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This Guy Converted His Motorcycle To Run On Water

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The video by DC shoes shows Robbie “Maddo” Maddison riding a motorcycle on waves. And not just any waves, but world famous breaks at Teahupo’o and Papara.

Motorcycles are not made for surfing. They do not float. They are not waterproof. All of which explains the biggest problem Robbie Maddison had when he tried to use one as a surfboard.

“We sank the motorcycle over a hundred times,” he says.

None of that stopped the Aussie stunt rider from combining his adult profession with his childhood passion to create Pipe Dream, a short video in which Maddison rides the wicked waves of Teahupo’o on a modified KTM 300 motocross machine. He took his ride in April, and sponsor DC Shoes released the video this week.

The four-minute video caps three years and 5,000 man-hours spent working through dozens of iterations to nail the bike’s design. When Maddison first cooked up this crazy idea, he sketched a motocrosser with a ski and a paddle and handed it to his friend Bill King at 2Moto in Boise, Idaho. King was a natural for the job, because his shop specializes in turning motorcycles into snow-marauding machines by replacing the front wheel with a ski. Maddison figured that and paddles on the rear tire would do the trick.

“I just thought that this thing was gonna work easily,” he says. “And the very first day, it didn’t work at all.”

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King’s team reviewed video of the failed attempt and figured they needed a bigger ski for more surface area. They doubled the width and tried again. He rode more than half a mile on a lake in Idaho, where 2Moto is based. “It worked perfectly,” Maddison said.
Well, not quite perfectly. The bike would still succumb to the reality of water—heavy things sink if they aren’t buoyant—so he and King started tweaking the bike. “That’s when we really realized how finicky the design was,” Maddison says. Seemingly minor changes could make the whole thing stop working.

The first ski was aluminum, but they soon discovered it was too easily deformed by stones kicked up on shore as Maddison made for the water. Plastic was more durable, so the team settled on a strong composite shaped and cut by hand.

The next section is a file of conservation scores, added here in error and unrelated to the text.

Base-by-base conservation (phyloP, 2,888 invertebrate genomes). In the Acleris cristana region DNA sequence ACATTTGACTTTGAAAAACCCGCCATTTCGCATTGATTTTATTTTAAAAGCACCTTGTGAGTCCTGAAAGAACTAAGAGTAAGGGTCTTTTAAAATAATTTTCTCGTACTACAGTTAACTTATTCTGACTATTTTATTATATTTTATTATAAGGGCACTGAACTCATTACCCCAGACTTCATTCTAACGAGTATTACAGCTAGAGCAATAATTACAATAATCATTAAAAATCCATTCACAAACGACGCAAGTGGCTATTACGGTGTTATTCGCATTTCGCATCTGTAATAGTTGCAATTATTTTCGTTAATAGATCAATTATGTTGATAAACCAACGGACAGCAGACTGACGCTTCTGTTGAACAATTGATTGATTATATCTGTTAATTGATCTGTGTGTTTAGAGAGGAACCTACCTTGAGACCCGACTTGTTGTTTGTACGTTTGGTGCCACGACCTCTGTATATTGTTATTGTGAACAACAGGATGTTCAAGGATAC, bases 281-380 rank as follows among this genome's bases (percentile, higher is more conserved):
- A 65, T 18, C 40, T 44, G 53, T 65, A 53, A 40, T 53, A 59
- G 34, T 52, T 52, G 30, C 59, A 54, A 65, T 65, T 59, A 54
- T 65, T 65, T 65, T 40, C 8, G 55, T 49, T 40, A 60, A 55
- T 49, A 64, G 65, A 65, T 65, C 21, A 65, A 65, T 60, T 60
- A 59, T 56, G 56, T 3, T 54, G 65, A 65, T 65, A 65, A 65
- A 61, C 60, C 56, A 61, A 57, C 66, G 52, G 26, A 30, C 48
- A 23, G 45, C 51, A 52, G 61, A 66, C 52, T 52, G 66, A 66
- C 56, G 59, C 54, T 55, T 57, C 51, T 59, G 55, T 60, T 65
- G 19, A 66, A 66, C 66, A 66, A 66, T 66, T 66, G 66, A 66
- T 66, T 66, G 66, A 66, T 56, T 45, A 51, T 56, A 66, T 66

Maddison started with a Yamaha YZ450 (“It was just a spare bike I had”), and tried others before settling on a KTM 250 SX. He tried a 450 that offered more power and torque, but the four-stroke engine was a pain to dry and clean whenever the bike submerged. The 250 is a two-stroke, and required two or three hours. “It’s a lot of work, and it wasn’t fun for my mechanic,” Maddison says.

“I’d feel like a child on an amusement park ride, just having the time of my life.” said Robbie Maddison

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None of the bikes actually sank during testing. That would be both messy and expensive, so Maddison strapped an inflatable bag—the kind skiers use to survive an avalanche—and would trigger it anytime he fell off or felt the bike going under. His mechanic packed the air intake with foam, which minimized the risk of the engine sucking in water.

Everything seemed to be working well until Maddison took the bike to Tahiti and tackled the ocean for the first time, only to find his top speed was about 30 mph. That was half what he’d achieved in Idaho. He soon realized the tropical water of the Pacific was less dense than the cold water of Idaho, making it harder to stay afloat. The bike was riding lower in the water, increasing drag. Another tweak to the ski solved that problem.

Eventually, Maddison could ride as far as 15 miles without trouble or the need for major repairs afterward. All his hard work had paid off, and he was having a blast. “I’d feel like a child on an amusement park ride, just having the time of my life.”

He’s conquered Teahupo’o, widely considered one of the world’s most challenging surfing spots. But that doesn’t mean he’s done. Maddison plans to continue tinkering with the design, because he sees plenty of room for improvement. “There’s plans to do some other crazy stuff,” he says.

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“This Guy Converted His Motorcycle To Run On Water”